DC Comics’ film department may as well bear Ozymandias’ great epitaph (“Look on my works, ye mighty, and despair!”), for in the space of a year, it has torn down and sullied every monolith in its catalogue. Sadly, for those expecting DC’s answer to Deadpool, Suicide Squad is the last nail in the coffin, mired as it is in traditionalist muck.
Rogue government agent Amanda Waller (Viola Davis) has a bright idea to use Gotham’s greatest supervillains as black ops agents, and she has all the pieces in place to make it happen. With villains like hitman Deadshot (Will Smith) and lunatic Harley Quinn (Margot Robbie) under the thumb of secret serviceman Rick Flag (Joel Kinnaman), the squad is sent out on its first deadly mission.
Where the film’s marketing promised colourful anarchy, the film itself delivers tired superhero cliché, with little to differentiate it tonally from the dreadful Batman V Superman save for a tendency towards quipping. We are promised the worst of the worst, forced against their will into action; what we get is a re-run of Marvel’s Guardians Of The Galaxy sans colour palette, even down to Warner Bros. showing off of its many licensed songs. DC pulls off its most diverse casting yet in a film where every character is an out-and-out bad guy.
Penning witticisms is not writer/director David Ayer’s strength. Intending to show the villainy of his cast, he layers the dialogue with sexism, racism and ‘no homo’ bromance. An early, particularly egregious example sees Slipknot (Adam Beach) punch a female officer in the face, under the pretence that “she had a mouth”.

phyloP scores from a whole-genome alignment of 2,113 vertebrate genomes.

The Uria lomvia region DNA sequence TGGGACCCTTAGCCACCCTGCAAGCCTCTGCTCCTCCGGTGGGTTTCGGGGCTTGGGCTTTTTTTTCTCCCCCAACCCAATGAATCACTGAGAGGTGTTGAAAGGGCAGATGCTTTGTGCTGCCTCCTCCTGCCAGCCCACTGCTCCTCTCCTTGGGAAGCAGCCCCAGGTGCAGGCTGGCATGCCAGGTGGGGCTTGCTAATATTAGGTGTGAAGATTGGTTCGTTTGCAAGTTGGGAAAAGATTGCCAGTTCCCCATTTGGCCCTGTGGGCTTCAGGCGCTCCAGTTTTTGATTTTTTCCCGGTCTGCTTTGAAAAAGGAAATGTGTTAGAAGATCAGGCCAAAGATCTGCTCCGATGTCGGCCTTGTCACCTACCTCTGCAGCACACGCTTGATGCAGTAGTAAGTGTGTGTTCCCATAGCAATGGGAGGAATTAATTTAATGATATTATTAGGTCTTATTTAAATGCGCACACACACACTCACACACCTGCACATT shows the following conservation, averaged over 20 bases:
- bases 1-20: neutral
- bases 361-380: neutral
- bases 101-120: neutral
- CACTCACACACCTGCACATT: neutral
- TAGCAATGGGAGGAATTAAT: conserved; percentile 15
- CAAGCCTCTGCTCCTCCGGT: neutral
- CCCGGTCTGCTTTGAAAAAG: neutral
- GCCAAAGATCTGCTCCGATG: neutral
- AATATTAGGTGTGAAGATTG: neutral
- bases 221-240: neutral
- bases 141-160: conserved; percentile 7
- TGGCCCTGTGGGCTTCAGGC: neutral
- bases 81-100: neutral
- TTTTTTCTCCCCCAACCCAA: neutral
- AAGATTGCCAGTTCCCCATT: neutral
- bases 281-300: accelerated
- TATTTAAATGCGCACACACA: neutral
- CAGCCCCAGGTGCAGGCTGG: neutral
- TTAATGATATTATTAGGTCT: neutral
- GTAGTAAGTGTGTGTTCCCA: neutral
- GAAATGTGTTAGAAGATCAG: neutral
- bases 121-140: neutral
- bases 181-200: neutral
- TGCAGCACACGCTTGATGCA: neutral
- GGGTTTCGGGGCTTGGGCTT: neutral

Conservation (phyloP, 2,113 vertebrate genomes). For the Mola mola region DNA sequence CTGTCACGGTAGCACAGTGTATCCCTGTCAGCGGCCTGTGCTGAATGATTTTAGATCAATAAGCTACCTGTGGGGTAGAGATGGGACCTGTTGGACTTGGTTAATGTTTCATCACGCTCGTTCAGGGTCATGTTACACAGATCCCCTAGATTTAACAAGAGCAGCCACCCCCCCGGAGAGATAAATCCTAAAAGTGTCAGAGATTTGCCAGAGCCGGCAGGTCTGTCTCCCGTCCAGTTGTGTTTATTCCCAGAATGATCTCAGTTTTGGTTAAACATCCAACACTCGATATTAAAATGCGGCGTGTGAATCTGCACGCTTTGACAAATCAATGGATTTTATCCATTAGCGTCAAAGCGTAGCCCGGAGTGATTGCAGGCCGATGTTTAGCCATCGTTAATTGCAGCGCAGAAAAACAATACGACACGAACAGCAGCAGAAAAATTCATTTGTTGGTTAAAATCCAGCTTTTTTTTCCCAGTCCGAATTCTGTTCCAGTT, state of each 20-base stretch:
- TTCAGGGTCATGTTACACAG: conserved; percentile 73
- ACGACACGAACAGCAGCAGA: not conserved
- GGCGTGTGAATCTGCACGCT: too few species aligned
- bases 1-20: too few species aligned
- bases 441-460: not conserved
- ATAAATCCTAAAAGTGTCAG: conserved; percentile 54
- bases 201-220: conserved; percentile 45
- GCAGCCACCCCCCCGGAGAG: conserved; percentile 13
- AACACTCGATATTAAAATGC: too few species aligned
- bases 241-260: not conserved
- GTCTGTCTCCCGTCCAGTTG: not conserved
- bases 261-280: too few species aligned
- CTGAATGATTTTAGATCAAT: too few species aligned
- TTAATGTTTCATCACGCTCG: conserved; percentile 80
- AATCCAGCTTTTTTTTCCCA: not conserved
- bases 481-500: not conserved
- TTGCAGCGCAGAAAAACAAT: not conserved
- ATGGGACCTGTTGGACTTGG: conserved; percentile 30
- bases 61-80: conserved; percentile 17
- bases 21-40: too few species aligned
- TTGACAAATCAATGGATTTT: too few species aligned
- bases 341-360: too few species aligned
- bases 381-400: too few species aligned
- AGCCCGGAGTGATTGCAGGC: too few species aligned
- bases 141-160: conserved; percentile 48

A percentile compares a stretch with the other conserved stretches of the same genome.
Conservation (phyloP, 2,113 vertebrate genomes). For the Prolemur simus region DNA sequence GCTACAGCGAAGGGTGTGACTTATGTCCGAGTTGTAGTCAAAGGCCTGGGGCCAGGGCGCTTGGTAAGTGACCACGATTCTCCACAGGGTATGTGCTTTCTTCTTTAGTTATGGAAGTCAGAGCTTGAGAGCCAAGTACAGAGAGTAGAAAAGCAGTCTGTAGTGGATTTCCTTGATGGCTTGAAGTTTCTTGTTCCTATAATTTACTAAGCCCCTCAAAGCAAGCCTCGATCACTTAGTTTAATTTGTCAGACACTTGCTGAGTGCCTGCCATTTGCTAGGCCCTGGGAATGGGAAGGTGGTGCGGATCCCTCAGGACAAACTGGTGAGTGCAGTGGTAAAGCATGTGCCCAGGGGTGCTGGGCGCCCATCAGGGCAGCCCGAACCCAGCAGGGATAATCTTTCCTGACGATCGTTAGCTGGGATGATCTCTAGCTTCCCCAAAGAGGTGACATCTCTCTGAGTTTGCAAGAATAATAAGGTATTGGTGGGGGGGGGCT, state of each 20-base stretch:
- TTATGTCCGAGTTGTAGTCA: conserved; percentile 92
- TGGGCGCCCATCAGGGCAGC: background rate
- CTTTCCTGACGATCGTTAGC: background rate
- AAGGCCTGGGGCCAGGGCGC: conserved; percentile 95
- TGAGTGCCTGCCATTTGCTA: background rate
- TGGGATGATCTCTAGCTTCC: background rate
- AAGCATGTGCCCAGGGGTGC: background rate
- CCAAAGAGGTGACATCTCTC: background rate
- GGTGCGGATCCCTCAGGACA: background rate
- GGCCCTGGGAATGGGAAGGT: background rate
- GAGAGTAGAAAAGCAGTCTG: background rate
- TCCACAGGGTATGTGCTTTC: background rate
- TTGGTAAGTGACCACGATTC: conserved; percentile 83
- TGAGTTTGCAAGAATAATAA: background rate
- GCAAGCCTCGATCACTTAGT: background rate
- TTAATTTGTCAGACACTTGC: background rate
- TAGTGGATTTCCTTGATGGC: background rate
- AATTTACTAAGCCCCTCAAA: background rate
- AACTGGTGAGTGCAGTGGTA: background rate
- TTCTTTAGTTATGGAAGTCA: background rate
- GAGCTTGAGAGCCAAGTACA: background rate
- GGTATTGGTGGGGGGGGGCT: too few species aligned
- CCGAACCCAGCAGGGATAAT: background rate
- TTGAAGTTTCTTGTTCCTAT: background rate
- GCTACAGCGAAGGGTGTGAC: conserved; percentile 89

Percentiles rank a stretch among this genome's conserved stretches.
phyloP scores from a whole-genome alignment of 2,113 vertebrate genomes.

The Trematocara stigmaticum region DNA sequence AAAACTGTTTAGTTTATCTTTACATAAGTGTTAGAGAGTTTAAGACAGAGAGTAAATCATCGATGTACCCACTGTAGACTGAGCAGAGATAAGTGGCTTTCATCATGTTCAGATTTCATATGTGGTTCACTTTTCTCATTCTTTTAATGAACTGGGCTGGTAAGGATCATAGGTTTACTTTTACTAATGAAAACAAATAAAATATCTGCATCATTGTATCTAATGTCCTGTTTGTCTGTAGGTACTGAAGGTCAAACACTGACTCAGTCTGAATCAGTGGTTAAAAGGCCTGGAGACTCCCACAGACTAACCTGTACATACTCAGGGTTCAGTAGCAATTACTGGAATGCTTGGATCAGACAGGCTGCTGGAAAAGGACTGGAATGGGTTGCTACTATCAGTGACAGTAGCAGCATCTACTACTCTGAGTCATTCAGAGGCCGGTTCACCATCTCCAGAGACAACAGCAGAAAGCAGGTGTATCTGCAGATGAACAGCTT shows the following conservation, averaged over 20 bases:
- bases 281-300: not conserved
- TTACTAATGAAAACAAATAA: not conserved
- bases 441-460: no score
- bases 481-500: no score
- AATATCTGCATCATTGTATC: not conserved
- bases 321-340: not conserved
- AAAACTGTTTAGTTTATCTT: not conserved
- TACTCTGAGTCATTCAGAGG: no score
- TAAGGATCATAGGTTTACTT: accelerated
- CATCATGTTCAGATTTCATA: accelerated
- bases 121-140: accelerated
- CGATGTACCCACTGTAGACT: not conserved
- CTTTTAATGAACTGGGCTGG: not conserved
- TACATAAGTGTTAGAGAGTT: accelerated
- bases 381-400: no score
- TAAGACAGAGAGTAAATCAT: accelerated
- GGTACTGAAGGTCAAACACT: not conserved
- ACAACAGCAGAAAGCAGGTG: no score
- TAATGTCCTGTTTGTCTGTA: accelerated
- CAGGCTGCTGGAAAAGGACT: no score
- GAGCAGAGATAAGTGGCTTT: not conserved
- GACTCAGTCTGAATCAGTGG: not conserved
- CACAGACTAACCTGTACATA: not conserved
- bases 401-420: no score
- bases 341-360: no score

The greatest waste is Quinn, a fan favourite for her offbeat demeanour and wild behavioural tendencies. Quinn is introduced to the tune of Grace’s ‘You Don’t Own Me’, an irony Ayer misses as he paints the character as a possession of the Joker (Jared Leto). She, like every other female character (including the big bad) is damseled, robbed of her anarchic agency and given sexy costuming in its place. It’s hugely disappointing given Robbie’s manic characterisation.
For all the hype around Leto’s Joker, his most watchable moments are never characterised by his acting. While it may be interesting to see the performance develop, here his aura is both underused and underwhelming. Smith’s Deadshot, likewise, is a tired tough guy with the kind of skewed morality that supposedly makes him not so bad a bad guy. So why is he here?
Guns, that’s why! Just like Zack Snyder’s lethal Batman, Ayer sees guns as roughly equivalent to superpowers. They overcome everything, including demigods impervious to everything else. The solution to supernatural terrorism is basic munitions distributed without background checks.
Davis’ chilling turn as Waller, Jai Courtney’s entertaining Boomerang and some fun action sequences can’t salvage this wreckage of another promising franchise. The only madness on offer is DC’s ability to take all the ingredients for a chaotic delight and toss them haphazardly around the kitchen.